How It Became White Lightnin'

Published by Broadslab Distillery

The American fascination of whiskey, moonshine, bootleggin’, outlaws, revenuers, car chases, hidden stashes, and stills in the woods both speaks to our Appalachian heritage and the “little bit of rebel” inside of us. But to understand what White Lightnin’ is we will first remind you of the difference between whiskey and moonshine.

Most traditional caramel-colored whiskies are made from a grain mash and aged in clean, unused oak barrels for a period of time—from a few months to several years. Whiskey derives its sugars from the grains themselves: being corn, rye, wheat, barley—they all have natural sugars that helps give each whiskey its unique taste. By law, to have the word “whiskey” on a label, the whiskey must be made from at least 80-percent grain.

In contrast, moonshine is made by fermentation of a mash of cane sugar water and corn—and it is un-aged for quick distribution and profit.  Moonshine derives its name from being made “by the light of the moon”—illegally—and away from regulations on distilling and distribution. It is the stuff that is produced and placed in gallon jugs—left in inconspicuous places for a prearranged pickup and then sent to an underground of buyers.

During the heyday of “Moonshining” in the early 1900s, a high proof Moonshine—bordering on being 150-proof—was called White Lightnin’. This was the moonshine that distillers sold in bulk to buyers they never saw. This “White Lightnin’” was exactly that: clear to the eye and lightning quick to burn everything in its path! An incarcerated individual quoted, “Back in my day, White Lightnin’ was high grain alcohol—you could use it to (fuel) a Zippo lighter and it made that stuff called ‘Everclear’ taste like Kool-Aid.” Further touting the potency of White Lightin’ was this experience: “Had a neighbor who would bring (White Lightnin’) home when he visited his hillbilly clan. HE drank it like water from an ice tea glass. My husband tried one swallow—it took his breath away, turned his face red, and he had me look in his throat to make sure everything was still there. He thought it burned his tonsils off!” Also a popular song by George Jones, the lyrics to White Lightnin’ go like this:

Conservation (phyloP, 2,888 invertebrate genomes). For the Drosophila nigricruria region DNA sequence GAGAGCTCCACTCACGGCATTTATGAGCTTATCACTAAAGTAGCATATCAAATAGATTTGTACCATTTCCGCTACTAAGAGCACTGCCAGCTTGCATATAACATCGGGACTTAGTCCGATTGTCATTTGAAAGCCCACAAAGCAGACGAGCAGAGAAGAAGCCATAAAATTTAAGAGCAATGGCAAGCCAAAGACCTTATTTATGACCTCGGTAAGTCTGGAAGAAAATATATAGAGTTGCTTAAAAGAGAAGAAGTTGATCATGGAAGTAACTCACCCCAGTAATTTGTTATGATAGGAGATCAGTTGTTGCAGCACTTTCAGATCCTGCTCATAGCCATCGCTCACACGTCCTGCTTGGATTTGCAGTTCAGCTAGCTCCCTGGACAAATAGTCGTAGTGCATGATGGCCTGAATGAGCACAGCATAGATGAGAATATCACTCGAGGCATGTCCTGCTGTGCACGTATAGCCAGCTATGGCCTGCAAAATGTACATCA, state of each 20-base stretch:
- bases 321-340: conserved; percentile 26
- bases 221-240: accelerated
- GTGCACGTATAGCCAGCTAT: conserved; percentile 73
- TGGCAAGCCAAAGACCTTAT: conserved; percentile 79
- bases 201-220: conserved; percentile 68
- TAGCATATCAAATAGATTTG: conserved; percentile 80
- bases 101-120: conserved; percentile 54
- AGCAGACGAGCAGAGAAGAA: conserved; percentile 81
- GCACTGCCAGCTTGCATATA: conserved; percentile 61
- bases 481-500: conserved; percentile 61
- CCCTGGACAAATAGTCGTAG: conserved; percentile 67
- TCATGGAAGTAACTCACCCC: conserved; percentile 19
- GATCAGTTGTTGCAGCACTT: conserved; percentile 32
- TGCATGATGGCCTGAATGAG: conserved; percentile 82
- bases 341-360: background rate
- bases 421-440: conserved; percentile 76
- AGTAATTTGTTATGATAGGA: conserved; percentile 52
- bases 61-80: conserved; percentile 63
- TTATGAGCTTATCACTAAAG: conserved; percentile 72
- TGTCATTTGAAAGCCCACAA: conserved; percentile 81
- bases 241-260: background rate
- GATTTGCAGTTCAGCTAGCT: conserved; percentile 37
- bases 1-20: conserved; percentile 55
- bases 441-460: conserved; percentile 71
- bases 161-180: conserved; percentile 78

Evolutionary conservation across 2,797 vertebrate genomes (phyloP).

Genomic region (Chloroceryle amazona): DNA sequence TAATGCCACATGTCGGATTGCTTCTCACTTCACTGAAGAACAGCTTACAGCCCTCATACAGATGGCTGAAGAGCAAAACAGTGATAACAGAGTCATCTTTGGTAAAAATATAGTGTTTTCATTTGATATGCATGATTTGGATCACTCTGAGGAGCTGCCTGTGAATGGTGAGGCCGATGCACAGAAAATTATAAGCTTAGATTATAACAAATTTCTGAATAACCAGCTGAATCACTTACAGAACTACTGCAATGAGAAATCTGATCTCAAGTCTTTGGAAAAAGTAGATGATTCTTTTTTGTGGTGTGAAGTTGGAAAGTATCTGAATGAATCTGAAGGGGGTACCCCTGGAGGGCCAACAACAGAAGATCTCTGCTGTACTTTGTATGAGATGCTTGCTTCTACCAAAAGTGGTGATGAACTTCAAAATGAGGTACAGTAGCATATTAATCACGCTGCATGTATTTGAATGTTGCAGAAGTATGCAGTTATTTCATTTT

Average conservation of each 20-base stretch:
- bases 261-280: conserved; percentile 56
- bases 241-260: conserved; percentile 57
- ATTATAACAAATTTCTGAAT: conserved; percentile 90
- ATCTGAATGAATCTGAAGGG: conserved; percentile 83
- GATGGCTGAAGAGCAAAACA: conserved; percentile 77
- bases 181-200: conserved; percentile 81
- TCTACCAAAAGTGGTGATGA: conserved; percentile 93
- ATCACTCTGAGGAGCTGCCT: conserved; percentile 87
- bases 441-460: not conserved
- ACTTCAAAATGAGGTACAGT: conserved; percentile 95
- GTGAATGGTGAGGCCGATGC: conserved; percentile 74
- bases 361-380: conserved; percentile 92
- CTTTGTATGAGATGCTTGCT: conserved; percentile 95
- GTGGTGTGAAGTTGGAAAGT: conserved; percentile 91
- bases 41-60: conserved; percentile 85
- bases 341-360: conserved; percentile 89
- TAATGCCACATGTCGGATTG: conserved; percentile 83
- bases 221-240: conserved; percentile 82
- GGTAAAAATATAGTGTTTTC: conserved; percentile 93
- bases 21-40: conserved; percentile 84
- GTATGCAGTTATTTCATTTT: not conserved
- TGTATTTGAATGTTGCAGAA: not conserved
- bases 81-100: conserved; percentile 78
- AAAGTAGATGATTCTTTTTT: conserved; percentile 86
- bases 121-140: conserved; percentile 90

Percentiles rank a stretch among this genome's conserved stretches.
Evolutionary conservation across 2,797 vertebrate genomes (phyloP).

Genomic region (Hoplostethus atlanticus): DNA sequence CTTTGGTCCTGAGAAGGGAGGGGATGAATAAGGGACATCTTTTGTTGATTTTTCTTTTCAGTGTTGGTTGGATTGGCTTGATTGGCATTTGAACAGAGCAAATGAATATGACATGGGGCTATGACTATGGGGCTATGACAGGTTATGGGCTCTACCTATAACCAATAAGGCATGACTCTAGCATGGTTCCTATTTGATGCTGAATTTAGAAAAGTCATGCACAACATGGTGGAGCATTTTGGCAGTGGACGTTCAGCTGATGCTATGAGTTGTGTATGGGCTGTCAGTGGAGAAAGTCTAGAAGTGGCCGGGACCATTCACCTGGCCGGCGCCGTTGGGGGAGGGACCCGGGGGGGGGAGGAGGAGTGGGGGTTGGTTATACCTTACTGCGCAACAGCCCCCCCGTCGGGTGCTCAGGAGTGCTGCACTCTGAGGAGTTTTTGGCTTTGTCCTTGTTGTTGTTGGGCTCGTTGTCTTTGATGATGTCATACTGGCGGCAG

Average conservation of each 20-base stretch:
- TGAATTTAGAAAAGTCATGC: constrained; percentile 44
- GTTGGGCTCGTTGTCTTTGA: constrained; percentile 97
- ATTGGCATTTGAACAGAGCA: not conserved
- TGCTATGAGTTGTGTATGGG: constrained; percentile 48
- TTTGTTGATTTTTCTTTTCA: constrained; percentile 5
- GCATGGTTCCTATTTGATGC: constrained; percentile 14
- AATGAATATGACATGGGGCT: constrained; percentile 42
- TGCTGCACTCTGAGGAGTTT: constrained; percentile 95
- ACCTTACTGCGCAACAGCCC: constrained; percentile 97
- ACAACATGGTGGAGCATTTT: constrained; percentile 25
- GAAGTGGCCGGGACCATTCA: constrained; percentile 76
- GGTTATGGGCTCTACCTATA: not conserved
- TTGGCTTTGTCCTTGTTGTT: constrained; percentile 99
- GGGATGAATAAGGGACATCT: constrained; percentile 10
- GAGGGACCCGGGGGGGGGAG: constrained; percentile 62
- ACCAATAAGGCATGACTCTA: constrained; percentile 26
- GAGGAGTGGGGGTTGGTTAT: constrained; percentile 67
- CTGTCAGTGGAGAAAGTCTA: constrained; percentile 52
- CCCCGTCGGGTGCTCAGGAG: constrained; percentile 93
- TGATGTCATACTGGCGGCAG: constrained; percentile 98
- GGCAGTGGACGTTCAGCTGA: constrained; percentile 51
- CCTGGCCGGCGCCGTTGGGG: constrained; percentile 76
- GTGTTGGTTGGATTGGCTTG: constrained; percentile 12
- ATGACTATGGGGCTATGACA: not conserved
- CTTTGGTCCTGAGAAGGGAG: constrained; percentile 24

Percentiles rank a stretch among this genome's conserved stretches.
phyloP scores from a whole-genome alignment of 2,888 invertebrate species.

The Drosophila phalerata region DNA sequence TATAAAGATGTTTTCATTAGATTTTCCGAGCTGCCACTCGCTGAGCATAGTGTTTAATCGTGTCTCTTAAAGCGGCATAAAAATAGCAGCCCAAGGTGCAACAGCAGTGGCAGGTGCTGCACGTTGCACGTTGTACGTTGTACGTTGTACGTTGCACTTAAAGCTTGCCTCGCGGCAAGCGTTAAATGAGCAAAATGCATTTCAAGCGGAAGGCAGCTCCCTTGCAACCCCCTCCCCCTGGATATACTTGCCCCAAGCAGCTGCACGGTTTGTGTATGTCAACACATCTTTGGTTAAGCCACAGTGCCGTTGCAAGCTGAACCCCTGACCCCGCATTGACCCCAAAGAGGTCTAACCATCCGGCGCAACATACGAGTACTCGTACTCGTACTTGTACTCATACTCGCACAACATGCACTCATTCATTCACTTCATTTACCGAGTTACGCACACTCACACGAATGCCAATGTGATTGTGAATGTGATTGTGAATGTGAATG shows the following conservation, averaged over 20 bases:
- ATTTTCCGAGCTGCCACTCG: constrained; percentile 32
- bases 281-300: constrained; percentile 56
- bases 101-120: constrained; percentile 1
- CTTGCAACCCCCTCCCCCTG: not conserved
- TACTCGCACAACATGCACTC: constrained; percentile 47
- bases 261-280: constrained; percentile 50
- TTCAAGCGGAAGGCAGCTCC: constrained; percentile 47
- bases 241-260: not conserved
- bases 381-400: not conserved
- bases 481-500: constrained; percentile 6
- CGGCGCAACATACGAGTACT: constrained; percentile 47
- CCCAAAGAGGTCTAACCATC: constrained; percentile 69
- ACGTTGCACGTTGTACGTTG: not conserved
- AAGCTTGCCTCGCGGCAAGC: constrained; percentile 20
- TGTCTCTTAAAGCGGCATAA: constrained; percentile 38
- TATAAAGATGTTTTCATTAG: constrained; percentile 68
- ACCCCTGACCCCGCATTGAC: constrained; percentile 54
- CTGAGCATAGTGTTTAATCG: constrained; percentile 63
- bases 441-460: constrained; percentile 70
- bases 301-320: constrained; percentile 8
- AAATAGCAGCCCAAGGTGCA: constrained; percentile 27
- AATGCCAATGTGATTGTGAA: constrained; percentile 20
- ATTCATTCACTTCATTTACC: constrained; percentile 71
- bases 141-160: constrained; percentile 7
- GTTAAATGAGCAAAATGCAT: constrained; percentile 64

Well I asked my old pappy why he called his brew,

White lightning ‘stead of Mountain Dew,

I took a little sip and right away I knew,

As my eyes bugged out and my face turned blue!

Lightnin’ started flashin’ and thunder started crashin’

Shhhoooh… white lightning!

Ironically, most Appalachian moonshiners did not make White Lightnin’ to drink themselves. They would sell this quickly made and cheap White Lightnin’ off and then make a more refined “whiskey” using real corn, wheat, rye or barley to give the whiskey its depth of taste. This was called the “Keeper” whiskey—the whiskey they would drink and share with only close friends and family. So unless you were “in”—you’d never see it, nor taste it. Keeper whiskey was still called “Moonshine”—because it was still illegal to make—and drink.

Today distillers make a “white whiskey” that harkens to this novel time in moonshine history by using at least an 80-percent grain ratio and no or very little barrel aging. These clear whiskies are defined by their quality of grains, such as in our Premium Broadslab Silver Rum, where we use our own homegrown corn to produce the fine slow warmth you drink today—without that White Lightnin’ destructive and harrowing “burn”. Our Premium whiskies might curl your toes—but they’re smooth, legal, safe to drink, and have a rich history all of their own!


Please enjoy responsibly. 
If you break the seal, don’t get behind the wheel.

Broadslab Distillery produces natural, hand-crafted moonshine, whiskey and rum in Benson, NC. 
The American-made spirits are gluten-free and made without the use of anything artificial. It’s the real deal.